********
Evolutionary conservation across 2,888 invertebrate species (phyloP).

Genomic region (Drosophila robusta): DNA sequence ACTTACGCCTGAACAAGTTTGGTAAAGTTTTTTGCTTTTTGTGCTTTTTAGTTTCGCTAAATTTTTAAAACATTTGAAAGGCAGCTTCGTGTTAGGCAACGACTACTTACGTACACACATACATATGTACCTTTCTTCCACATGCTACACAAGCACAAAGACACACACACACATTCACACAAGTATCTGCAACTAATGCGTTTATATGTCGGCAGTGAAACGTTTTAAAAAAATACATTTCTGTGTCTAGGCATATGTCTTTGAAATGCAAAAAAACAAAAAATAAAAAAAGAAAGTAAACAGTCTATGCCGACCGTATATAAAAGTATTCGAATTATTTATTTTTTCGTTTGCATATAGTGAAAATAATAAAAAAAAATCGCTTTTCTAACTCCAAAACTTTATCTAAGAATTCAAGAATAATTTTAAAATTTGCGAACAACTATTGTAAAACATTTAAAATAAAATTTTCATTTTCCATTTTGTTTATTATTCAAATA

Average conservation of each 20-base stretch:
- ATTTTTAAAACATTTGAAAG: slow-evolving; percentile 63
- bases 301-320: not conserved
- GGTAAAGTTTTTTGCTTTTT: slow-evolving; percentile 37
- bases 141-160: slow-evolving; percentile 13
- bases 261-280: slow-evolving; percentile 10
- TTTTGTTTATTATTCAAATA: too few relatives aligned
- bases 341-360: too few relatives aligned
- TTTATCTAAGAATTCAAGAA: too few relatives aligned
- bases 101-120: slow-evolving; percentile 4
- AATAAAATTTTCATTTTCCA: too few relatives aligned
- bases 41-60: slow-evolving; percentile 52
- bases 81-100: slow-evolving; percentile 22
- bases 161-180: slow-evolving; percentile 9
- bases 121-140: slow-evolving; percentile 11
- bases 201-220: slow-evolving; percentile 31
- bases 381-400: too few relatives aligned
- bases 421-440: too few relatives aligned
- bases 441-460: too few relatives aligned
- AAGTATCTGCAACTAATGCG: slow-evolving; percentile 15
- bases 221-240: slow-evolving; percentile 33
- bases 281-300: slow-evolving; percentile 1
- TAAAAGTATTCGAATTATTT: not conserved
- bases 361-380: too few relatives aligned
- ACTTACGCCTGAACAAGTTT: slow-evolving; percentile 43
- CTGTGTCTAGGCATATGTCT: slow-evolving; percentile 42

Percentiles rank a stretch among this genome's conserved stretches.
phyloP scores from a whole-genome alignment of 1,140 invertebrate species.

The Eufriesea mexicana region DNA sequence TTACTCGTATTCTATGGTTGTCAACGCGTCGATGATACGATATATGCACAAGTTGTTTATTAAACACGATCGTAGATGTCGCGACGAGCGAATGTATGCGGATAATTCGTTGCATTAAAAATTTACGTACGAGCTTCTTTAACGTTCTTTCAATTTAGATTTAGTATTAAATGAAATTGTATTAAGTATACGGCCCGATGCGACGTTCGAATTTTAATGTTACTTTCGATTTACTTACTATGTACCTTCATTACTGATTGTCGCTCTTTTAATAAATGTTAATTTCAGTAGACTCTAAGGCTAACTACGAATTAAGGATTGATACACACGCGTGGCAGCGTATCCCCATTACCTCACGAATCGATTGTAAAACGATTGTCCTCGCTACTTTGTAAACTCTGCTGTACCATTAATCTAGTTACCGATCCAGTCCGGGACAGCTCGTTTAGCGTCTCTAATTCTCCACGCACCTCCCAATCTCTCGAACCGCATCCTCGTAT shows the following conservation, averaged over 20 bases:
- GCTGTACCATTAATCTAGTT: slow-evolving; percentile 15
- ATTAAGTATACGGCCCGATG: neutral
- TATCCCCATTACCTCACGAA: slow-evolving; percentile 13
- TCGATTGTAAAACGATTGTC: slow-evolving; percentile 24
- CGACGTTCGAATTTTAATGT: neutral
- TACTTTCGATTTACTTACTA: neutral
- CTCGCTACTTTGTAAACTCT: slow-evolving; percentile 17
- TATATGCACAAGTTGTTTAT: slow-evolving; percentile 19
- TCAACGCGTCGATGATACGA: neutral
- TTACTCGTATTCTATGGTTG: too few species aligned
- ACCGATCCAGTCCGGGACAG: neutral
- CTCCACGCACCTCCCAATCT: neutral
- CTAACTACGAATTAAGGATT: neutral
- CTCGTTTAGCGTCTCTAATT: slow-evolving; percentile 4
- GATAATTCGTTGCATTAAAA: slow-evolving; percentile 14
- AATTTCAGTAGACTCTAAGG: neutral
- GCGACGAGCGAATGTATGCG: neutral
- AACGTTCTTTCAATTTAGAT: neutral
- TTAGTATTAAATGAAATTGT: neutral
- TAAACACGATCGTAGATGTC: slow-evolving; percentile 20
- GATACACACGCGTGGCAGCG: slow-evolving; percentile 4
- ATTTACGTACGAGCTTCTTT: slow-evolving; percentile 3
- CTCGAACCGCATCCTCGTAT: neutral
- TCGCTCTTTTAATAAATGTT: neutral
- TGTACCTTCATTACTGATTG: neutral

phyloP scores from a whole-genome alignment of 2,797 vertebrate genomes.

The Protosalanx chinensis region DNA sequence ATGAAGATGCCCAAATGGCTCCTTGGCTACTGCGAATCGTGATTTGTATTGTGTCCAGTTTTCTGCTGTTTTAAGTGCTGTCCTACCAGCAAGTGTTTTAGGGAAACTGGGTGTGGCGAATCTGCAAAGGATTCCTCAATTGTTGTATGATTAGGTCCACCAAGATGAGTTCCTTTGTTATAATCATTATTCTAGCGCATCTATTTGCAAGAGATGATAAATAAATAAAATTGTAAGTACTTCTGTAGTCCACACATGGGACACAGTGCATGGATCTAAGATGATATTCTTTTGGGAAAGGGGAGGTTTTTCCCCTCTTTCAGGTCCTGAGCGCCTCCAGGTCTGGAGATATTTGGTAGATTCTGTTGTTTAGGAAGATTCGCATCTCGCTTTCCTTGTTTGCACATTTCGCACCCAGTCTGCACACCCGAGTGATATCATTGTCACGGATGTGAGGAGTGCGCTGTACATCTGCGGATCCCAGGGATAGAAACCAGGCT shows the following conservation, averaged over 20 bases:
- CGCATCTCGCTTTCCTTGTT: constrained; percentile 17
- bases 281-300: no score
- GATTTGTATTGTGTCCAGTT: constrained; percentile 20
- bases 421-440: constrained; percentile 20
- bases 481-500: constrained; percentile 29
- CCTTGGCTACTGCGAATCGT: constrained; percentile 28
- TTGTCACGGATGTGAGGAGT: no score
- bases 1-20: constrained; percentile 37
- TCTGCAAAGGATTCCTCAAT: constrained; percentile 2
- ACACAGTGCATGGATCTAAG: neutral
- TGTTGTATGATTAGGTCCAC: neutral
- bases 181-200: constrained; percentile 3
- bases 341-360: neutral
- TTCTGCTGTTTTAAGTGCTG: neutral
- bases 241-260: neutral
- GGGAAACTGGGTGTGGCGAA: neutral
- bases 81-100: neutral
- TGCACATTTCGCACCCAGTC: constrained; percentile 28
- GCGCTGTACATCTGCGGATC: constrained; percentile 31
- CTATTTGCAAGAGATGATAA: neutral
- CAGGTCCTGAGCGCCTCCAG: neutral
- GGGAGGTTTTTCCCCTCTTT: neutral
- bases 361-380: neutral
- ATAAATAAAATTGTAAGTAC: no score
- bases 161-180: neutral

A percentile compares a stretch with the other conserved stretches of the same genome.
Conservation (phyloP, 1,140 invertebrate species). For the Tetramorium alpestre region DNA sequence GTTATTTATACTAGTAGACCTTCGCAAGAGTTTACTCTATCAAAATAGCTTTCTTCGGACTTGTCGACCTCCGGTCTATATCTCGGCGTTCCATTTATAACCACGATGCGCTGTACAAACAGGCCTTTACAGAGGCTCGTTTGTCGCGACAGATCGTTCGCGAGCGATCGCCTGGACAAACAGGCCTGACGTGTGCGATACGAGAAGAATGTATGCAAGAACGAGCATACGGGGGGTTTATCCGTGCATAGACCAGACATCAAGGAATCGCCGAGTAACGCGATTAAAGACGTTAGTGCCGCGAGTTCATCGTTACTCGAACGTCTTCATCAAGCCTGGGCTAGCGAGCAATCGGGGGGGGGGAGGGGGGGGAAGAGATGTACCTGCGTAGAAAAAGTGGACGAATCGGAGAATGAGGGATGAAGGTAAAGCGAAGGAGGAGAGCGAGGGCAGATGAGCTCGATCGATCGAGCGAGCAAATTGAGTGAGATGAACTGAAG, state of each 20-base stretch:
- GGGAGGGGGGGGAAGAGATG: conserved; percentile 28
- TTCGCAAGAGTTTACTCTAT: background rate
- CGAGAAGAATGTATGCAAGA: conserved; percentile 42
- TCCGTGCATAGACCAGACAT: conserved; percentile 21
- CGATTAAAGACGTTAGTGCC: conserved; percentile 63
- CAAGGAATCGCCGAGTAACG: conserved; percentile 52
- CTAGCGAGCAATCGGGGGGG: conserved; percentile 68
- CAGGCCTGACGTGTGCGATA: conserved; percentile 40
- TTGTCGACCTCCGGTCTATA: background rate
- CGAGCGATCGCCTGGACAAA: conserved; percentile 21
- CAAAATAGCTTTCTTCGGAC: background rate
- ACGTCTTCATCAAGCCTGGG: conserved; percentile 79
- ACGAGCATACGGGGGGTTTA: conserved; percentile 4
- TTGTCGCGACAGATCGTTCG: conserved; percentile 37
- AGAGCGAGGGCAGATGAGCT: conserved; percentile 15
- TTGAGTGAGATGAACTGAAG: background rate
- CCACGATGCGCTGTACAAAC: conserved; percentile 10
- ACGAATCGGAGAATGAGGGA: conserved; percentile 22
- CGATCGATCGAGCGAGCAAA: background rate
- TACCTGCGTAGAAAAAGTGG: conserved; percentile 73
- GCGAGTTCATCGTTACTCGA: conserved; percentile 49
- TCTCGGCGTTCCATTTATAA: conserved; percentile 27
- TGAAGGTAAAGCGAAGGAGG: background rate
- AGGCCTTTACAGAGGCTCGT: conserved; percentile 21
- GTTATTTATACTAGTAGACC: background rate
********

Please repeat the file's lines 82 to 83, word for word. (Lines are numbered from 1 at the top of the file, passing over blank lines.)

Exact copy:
- ATAAATAAAATTGTAAGTAC: no score
- bases 161-180: neutral